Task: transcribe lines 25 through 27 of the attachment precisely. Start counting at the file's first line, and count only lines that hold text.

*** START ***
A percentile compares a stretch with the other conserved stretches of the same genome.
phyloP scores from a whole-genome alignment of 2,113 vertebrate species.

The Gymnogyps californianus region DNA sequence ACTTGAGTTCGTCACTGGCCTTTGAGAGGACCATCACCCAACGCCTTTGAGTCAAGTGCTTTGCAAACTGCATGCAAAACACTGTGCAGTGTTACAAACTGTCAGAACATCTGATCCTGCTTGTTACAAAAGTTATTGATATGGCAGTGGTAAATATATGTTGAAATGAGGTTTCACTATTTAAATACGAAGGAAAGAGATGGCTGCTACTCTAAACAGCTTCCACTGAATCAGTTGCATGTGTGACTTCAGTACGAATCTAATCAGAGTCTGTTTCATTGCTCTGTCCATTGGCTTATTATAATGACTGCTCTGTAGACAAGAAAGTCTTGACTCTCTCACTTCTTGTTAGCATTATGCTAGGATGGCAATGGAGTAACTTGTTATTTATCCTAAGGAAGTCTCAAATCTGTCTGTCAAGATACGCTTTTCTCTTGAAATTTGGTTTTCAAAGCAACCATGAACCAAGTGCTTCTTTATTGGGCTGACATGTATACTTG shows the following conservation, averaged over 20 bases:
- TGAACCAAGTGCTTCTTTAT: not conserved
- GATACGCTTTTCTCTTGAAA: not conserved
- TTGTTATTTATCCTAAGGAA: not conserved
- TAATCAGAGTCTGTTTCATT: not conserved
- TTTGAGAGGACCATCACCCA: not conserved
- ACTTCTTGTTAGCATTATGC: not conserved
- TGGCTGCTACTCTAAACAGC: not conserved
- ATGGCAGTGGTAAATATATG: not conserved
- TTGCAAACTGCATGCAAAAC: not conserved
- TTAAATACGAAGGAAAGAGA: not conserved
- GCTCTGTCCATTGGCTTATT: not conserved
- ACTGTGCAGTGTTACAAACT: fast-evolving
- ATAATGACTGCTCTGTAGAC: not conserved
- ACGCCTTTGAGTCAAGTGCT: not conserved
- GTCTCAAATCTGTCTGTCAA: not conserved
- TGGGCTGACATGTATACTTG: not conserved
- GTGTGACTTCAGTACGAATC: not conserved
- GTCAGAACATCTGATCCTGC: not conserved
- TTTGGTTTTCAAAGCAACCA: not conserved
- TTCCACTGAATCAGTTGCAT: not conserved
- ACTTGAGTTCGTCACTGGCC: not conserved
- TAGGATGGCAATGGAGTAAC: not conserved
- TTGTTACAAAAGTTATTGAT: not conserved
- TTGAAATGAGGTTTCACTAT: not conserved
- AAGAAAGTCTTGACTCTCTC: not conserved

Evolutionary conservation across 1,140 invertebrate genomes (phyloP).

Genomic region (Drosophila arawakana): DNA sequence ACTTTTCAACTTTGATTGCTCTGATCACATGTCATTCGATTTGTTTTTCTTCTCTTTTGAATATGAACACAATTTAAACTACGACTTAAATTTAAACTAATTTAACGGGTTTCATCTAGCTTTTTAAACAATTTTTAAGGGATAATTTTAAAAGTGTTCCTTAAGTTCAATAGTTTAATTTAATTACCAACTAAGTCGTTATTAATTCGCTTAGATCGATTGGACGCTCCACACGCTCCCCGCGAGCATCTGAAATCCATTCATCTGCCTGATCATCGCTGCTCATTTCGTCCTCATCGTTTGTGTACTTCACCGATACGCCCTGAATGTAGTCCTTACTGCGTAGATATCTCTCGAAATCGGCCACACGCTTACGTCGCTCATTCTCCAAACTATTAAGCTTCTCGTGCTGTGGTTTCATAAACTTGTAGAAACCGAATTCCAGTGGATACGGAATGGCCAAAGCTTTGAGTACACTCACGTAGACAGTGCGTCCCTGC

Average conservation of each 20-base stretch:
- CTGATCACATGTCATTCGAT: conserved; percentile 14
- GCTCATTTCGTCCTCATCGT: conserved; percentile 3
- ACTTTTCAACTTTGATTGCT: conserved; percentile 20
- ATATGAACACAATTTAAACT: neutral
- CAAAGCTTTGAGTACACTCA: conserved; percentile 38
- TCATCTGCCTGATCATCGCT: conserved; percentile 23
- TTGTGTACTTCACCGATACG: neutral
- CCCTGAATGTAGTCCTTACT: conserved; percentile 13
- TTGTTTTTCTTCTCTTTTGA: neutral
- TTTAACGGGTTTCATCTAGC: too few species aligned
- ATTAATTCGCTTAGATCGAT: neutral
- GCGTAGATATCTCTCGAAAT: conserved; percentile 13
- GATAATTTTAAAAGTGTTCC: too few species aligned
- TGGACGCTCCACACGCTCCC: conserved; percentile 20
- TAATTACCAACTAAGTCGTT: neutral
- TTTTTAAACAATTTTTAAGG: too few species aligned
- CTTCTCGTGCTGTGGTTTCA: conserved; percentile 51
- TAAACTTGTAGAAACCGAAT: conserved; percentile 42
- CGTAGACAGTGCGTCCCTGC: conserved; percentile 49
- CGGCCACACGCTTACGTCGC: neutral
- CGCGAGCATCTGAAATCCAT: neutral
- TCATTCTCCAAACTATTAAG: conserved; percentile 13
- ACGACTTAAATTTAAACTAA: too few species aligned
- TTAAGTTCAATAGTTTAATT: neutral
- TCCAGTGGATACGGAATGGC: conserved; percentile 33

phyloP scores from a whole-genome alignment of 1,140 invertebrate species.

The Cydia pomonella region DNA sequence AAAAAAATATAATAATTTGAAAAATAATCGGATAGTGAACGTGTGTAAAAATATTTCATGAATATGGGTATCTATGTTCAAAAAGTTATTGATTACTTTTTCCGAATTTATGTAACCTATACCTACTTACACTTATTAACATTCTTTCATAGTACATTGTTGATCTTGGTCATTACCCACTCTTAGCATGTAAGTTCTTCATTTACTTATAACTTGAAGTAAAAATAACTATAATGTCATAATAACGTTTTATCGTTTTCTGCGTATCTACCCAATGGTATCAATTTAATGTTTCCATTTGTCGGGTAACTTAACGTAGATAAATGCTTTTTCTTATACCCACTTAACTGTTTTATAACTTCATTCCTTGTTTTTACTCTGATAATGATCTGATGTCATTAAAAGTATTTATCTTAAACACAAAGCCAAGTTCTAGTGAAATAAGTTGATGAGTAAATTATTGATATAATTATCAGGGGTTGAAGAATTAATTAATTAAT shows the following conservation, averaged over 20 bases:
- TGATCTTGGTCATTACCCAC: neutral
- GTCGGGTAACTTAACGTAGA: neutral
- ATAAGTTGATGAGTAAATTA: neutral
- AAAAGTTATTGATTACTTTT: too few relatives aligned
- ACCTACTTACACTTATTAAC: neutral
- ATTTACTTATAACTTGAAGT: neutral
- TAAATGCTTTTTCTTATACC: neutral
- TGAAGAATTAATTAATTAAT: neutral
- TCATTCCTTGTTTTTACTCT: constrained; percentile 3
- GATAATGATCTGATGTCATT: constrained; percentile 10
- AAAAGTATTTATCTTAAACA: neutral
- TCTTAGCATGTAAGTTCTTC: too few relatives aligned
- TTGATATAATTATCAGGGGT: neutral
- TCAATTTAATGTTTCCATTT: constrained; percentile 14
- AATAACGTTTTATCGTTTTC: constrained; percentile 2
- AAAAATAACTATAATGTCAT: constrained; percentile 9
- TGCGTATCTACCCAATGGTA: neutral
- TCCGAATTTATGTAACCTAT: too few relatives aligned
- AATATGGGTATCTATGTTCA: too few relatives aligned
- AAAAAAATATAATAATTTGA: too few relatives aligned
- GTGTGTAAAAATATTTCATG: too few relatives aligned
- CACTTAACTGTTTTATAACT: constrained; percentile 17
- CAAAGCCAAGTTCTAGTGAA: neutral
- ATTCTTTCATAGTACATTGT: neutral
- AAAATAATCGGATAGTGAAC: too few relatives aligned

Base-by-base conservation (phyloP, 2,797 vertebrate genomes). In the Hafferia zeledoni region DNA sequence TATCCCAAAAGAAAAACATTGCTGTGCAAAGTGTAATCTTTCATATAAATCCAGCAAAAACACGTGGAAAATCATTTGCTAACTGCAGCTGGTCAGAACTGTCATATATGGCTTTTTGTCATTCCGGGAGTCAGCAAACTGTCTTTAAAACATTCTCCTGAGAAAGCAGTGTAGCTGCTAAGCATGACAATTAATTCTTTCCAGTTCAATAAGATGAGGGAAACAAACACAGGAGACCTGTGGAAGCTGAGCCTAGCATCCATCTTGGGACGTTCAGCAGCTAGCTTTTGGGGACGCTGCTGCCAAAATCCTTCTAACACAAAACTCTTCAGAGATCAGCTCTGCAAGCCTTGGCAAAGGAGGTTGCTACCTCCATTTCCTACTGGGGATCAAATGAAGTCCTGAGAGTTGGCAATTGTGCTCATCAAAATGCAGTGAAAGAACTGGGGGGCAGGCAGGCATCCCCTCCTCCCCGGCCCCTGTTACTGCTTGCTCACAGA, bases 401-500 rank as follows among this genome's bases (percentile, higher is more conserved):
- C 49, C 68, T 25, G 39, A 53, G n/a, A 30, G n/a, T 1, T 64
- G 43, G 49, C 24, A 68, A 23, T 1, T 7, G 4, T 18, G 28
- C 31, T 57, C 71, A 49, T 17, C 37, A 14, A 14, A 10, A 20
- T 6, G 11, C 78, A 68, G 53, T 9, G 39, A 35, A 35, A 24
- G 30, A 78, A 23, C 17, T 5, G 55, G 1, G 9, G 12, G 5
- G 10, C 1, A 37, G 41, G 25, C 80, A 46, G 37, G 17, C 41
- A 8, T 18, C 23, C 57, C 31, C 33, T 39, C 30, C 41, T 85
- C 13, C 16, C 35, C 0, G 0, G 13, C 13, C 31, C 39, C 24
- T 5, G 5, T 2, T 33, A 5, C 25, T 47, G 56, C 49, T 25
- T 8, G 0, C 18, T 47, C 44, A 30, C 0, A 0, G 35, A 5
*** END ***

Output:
- TAGGATGGCAATGGAGTAAC: not conserved
- TTGTTACAAAAGTTATTGAT: not conserved
- TTGAAATGAGGTTTCACTAT: not conserved